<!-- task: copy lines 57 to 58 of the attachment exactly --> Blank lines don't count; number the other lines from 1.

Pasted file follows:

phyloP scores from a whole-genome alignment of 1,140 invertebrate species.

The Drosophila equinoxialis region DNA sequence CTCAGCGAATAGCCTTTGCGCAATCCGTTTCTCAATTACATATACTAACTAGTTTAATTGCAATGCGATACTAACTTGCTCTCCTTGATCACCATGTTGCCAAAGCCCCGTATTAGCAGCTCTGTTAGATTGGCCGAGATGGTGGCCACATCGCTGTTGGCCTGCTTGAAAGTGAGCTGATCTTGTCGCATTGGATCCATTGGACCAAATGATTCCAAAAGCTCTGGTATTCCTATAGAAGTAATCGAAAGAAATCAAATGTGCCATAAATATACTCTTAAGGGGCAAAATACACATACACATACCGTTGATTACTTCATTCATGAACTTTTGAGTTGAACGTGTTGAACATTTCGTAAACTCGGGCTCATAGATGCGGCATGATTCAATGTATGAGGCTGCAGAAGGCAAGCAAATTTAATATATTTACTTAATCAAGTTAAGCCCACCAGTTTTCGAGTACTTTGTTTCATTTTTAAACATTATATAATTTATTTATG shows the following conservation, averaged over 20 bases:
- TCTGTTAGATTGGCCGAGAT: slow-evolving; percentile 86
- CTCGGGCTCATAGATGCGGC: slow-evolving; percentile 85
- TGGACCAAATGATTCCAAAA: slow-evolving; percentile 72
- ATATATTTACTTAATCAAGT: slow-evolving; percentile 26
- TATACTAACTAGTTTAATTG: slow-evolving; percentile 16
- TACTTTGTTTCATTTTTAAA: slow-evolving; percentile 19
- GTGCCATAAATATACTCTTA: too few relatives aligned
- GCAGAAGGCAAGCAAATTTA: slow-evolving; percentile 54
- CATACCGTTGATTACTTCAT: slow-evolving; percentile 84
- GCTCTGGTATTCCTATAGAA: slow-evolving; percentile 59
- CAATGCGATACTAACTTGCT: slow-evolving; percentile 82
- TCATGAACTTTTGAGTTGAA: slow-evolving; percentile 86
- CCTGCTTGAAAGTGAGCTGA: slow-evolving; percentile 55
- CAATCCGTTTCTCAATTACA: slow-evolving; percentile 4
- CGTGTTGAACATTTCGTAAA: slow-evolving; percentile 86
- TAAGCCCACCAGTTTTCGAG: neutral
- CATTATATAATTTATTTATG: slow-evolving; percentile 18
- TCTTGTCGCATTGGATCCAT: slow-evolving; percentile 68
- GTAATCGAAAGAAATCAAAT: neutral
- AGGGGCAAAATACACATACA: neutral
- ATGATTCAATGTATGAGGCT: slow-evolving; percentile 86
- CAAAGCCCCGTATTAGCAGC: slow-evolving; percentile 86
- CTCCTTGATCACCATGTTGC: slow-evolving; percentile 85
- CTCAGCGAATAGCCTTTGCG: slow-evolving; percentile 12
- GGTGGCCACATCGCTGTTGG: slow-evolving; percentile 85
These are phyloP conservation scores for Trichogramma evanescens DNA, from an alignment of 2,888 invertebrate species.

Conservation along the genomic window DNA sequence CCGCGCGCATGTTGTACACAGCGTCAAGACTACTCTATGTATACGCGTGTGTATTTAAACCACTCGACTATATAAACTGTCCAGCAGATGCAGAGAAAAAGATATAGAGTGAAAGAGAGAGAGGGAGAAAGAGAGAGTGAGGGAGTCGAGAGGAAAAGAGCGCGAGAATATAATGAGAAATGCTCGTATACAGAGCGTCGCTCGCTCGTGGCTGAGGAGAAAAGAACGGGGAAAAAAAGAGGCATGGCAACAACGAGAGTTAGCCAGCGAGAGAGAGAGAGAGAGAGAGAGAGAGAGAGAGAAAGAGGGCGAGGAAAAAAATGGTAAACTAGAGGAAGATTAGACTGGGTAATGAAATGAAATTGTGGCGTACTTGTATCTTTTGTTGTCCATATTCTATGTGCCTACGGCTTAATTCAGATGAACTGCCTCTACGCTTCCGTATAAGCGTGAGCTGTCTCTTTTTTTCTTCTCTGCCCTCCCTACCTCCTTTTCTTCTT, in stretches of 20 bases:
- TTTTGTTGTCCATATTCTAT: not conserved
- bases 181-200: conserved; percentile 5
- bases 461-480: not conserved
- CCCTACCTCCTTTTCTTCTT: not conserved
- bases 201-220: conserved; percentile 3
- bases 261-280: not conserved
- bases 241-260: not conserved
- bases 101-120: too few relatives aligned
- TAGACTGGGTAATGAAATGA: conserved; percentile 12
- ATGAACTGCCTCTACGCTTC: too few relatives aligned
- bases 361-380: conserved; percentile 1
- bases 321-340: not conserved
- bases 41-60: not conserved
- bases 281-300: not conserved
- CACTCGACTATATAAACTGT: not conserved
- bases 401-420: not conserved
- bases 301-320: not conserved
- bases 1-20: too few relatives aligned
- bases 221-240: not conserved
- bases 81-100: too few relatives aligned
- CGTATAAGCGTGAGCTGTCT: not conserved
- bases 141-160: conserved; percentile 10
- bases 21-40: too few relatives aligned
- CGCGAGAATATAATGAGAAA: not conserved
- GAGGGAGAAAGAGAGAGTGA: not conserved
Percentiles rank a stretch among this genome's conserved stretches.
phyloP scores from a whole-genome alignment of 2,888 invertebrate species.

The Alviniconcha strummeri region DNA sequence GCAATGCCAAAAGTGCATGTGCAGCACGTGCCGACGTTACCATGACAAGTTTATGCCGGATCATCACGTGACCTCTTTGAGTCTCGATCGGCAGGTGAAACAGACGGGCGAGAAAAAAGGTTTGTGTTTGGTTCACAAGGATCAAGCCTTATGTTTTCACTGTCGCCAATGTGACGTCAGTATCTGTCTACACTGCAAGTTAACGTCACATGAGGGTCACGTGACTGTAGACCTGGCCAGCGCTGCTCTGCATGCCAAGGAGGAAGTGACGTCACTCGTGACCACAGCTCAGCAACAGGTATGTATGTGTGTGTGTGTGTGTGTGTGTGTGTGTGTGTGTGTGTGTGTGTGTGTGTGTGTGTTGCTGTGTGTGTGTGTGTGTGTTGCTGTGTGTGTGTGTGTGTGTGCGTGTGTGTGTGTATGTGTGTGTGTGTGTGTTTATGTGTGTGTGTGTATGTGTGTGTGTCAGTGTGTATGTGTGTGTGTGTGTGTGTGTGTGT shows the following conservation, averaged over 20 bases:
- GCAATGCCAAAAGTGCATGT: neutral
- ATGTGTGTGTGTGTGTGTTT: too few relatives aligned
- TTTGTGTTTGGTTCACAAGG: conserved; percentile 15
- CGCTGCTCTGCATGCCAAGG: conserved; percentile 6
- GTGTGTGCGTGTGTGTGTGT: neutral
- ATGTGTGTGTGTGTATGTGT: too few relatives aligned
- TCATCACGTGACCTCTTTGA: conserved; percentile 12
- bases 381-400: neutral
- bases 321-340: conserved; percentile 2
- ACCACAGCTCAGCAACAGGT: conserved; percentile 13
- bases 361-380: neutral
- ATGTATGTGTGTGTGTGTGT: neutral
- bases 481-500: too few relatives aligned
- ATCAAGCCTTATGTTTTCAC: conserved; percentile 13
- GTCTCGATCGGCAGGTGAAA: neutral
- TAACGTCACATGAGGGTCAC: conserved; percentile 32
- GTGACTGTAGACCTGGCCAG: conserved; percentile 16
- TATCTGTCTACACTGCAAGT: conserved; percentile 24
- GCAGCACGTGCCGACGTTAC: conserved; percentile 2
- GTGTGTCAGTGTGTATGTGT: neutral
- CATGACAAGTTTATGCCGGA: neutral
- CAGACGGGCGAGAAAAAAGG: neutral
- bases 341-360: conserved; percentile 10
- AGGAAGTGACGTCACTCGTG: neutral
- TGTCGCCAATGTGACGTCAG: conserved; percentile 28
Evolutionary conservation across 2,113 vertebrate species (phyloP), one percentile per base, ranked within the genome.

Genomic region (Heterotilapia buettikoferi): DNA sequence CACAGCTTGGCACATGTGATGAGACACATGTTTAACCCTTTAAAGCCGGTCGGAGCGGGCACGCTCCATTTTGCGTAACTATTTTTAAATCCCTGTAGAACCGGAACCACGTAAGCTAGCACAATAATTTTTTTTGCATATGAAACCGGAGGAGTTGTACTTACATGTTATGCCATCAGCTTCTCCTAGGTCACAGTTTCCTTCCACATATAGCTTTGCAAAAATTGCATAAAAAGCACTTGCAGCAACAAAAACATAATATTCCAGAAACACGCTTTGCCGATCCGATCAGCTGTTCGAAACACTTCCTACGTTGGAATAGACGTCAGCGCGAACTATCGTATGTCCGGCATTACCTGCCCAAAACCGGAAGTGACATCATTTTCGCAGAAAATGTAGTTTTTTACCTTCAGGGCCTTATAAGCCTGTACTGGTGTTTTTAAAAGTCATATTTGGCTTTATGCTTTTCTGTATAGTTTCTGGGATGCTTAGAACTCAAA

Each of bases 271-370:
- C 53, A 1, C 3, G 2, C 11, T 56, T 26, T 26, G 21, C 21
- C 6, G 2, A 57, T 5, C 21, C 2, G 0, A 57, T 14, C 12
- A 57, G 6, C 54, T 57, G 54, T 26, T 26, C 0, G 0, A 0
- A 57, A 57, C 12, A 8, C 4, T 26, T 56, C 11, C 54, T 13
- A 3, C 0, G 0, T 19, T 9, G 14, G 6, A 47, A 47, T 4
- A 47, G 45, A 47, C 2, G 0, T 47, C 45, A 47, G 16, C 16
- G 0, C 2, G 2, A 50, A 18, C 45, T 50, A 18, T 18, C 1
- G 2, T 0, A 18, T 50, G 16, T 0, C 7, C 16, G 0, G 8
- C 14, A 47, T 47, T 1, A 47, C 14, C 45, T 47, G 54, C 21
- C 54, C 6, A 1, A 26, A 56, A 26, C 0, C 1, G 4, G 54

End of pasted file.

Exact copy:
The Alviniconcha strummeri region DNA sequence GCAATGCCAAAAGTGCATGTGCAGCACGTGCCGACGTTACCATGACAAGTTTATGCCGGATCATCACGTGACCTCTTTGAGTCTCGATCGGCAGGTGAAACAGACGGGCGAGAAAAAAGGTTTGTGTTTGGTTCACAAGGATCAAGCCTTATGTTTTCACTGTCGCCAATGTGACGTCAGTATCTGTCTACACTGCAAGTTAACGTCACATGAGGGTCACGTGACTGTAGACCTGGCCAGCGCTGCTCTGCATGCCAAGGAGGAAGTGACGTCACTCGTGACCACAGCTCAGCAACAGGTATGTATGTGTGTGTGTGTGTGTGTGTGTGTGTGTGTGTGTGTGTGTGTGTGTGTGTGTGTGTTGCTGTGTGTGTGTGTGTGTGTTGCTGTGTGTGTGTGTGTGTGTGCGTGTGTGTGTGTATGTGTGTGTGTGTGTGTTTATGTGTGTGTGTGTATGTGTGTGTGTCAGTGTGTATGTGTGTGTGTGTGTGTGTGTGTGT shows the following conservation, averaged over 20 bases:
- GCAATGCCAAAAGTGCATGT: neutral